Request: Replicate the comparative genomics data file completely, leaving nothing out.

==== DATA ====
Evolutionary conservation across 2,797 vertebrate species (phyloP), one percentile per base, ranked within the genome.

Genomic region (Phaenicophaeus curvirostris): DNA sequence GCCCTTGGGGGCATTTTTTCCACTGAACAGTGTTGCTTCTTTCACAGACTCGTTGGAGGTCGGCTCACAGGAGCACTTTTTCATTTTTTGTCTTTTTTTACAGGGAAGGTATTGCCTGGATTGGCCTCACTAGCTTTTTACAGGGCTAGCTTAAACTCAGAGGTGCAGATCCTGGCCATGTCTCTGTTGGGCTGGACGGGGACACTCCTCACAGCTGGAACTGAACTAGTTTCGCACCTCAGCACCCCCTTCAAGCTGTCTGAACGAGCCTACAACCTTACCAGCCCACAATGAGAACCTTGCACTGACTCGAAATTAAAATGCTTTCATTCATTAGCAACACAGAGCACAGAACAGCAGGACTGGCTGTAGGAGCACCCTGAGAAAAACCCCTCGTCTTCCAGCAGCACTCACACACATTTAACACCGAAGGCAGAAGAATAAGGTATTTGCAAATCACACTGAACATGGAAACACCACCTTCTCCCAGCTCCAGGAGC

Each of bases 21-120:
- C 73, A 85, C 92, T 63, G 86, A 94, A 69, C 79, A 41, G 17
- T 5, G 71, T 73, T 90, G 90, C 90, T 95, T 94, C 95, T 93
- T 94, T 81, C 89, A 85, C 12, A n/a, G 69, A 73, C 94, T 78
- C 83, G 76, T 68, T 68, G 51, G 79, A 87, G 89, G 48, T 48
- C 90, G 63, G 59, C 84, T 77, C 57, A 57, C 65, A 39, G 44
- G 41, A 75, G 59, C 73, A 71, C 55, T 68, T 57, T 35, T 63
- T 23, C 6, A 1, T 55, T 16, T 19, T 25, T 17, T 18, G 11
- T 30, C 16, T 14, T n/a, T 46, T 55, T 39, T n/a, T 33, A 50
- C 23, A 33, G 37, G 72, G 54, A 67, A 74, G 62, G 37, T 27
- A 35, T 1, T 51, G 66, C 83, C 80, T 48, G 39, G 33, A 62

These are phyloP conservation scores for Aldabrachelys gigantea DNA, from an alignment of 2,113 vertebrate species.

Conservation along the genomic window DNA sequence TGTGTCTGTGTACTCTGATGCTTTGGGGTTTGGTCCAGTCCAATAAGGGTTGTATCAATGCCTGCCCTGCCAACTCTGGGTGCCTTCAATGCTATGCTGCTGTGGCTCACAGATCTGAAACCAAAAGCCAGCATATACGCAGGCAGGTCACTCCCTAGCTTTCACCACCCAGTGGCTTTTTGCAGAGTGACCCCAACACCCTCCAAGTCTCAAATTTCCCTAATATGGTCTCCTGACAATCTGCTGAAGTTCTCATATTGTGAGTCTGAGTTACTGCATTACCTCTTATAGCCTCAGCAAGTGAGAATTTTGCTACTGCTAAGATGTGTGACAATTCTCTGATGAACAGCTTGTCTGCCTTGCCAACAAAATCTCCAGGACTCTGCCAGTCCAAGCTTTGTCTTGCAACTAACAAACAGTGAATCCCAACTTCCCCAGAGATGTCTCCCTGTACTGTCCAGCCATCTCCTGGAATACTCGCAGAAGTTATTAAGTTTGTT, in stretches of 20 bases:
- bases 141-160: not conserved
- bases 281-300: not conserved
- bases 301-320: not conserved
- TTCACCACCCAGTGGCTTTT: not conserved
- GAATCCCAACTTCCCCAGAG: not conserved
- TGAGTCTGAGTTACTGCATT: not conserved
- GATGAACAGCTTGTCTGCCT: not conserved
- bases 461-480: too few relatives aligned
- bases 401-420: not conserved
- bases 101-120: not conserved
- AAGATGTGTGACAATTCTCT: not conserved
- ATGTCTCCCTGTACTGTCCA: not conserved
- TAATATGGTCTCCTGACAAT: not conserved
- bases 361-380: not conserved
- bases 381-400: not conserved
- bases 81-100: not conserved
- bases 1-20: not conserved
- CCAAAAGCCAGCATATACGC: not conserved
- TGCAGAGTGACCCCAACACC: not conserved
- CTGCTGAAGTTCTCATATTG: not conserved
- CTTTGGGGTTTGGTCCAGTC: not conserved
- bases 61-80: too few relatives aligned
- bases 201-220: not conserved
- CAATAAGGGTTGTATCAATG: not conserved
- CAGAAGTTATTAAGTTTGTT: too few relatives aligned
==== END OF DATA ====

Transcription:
Evolutionary conservation across 2,797 vertebrate species (phyloP), one percentile per base, ranked within the genome.

Genomic region (Phaenicophaeus curvirostris): DNA sequence GCCCTTGGGGGCATTTTTTCCACTGAACAGTGTTGCTTCTTTCACAGACTCGTTGGAGGTCGGCTCACAGGAGCACTTTTTCATTTTTTGTCTTTTTTTACAGGGAAGGTATTGCCTGGATTGGCCTCACTAGCTTTTTACAGGGCTAGCTTAAACTCAGAGGTGCAGATCCTGGCCATGTCTCTGTTGGGCTGGACGGGGACACTCCTCACAGCTGGAACTGAACTAGTTTCGCACCTCAGCACCCCCTTCAAGCTGTCTGAACGAGCCTACAACCTTACCAGCCCACAATGAGAACCTTGCACTGACTCGAAATTAAAATGCTTTCATTCATTAGCAACACAGAGCACAGAACAGCAGGACTGGCTGTAGGAGCACCCTGAGAAAAACCCCTCGTCTTCCAGCAGCACTCACACACATTTAACACCGAAGGCAGAAGAATAAGGTATTTGCAAATCACACTGAACATGGAAACACCACCTTCTCCCAGCTCCAGGAGC

Each of bases 21-120:
- C 73, A 85, C 92, T 63, G 86, A 94, A 69, C 79, A 41, G 17
- T 5, G 71, T 73, T 90, G 90, C 90, T 95, T 94, C 95, T 93
- T 94, T 81, C 89, A 85, C 12, A n/a, G 69, A 73, C 94, T 78
- C 83, G 76, T 68, T 68, G 51, G 79, A 87, G 89, G 48, T 48
- C 90, G 63, G 59, C 84, T 77, C 57, A 57, C 65, A 39, G 44
- G 41, A 75, G 59, C 73, A 71, C 55, T 68, T 57, T 35, T 63
- T 23, C 6, A 1, T 55, T 16, T 19, T 25, T 17, T 18, G 11
- T 30, C 16, T 14, T n/a, T 46, T 55, T 39, T n/a, T 33, A 50
- C 23, A 33, G 37, G 72, G 54, A 67, A 74, G 62, G 37, T 27
- A 35, T 1, T 51, G 66, C 83, C 80, T 48, G 39, G 33, A 62

These are phyloP conservation scores for Aldabrachelys gigantea DNA, from an alignment of 2,113 vertebrate species.

Conservation along the genomic window DNA sequence TGTGTCTGTGTACTCTGATGCTTTGGGGTTTGGTCCAGTCCAATAAGGGTTGTATCAATGCCTGCCCTGCCAACTCTGGGTGCCTTCAATGCTATGCTGCTGTGGCTCACAGATCTGAAACCAAAAGCCAGCATATACGCAGGCAGGTCACTCCCTAGCTTTCACCACCCAGTGGCTTTTTGCAGAGTGACCCCAACACCCTCCAAGTCTCAAATTTCCCTAATATGGTCTCCTGACAATCTGCTGAAGTTCTCATATTGTGAGTCTGAGTTACTGCATTACCTCTTATAGCCTCAGCAAGTGAGAATTTTGCTACTGCTAAGATGTGTGACAATTCTCTGATGAACAGCTTGTCTGCCTTGCCAACAAAATCTCCAGGACTCTGCCAGTCCAAGCTTTGTCTTGCAACTAACAAACAGTGAATCCCAACTTCCCCAGAGATGTCTCCCTGTACTGTCCAGCCATCTCCTGGAATACTCGCAGAAGTTATTAAGTTTGTT, in stretches of 20 bases:
- bases 141-160: not conserved
- bases 281-300: not conserved
- bases 301-320: not conserved
- TTCACCACCCAGTGGCTTTT: not conserved
- GAATCCCAACTTCCCCAGAG: not conserved
- TGAGTCTGAGTTACTGCATT: not conserved
- GATGAACAGCTTGTCTGCCT: not conserved
- bases 461-480: too few relatives aligned
- bases 401-420: not conserved
- bases 101-120: not conserved
- AAGATGTGTGACAATTCTCT: not conserved
- ATGTCTCCCTGTACTGTCCA: not conserved
- TAATATGGTCTCCTGACAAT: not conserved
- bases 361-380: not conserved
- bases 381-400: not conserved
- bases 81-100: not conserved
- bases 1-20: not conserved
- CCAAAAGCCAGCATATACGC: not conserved
- TGCAGAGTGACCCCAACACC: not conserved
- CTGCTGAAGTTCTCATATTG: not conserved
- CTTTGGGGTTTGGTCCAGTC: not conserved
- bases 61-80: too few relatives aligned
- bases 201-220: not conserved
- CAATAAGGGTTGTATCAATG: not conserved
- CAGAAGTTATTAAGTTTGTT: too few relatives aligned